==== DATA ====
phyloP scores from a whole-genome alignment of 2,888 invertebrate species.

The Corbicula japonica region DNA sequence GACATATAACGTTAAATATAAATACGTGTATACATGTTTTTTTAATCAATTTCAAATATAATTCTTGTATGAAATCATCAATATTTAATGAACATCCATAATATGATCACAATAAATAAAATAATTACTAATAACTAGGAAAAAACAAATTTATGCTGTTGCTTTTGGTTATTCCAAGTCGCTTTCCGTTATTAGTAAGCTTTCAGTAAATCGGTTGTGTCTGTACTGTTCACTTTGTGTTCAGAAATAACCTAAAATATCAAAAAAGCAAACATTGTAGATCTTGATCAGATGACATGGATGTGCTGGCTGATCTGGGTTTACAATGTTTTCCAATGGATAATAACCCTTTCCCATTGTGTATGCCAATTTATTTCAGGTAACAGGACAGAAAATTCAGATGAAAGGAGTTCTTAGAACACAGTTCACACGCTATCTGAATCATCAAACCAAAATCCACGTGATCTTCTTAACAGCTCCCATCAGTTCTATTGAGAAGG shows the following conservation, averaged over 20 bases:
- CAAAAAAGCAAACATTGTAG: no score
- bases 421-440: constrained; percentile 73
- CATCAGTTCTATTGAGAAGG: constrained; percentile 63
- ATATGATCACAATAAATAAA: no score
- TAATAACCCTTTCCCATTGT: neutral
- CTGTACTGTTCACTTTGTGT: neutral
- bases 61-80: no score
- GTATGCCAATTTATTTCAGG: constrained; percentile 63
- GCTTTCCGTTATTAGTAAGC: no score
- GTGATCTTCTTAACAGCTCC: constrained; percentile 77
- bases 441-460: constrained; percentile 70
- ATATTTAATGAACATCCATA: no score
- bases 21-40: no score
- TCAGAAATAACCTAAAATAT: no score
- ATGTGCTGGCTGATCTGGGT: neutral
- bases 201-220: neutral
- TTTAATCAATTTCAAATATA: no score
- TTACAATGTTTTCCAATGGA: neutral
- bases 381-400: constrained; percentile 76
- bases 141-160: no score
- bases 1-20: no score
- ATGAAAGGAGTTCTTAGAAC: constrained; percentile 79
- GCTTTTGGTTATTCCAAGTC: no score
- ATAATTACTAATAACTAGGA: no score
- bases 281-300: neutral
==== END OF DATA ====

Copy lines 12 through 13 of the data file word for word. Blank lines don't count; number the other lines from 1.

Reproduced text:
- GTGATCTTCTTAACAGCTCC: constrained; percentile 77
- bases 441-460: constrained; percentile 70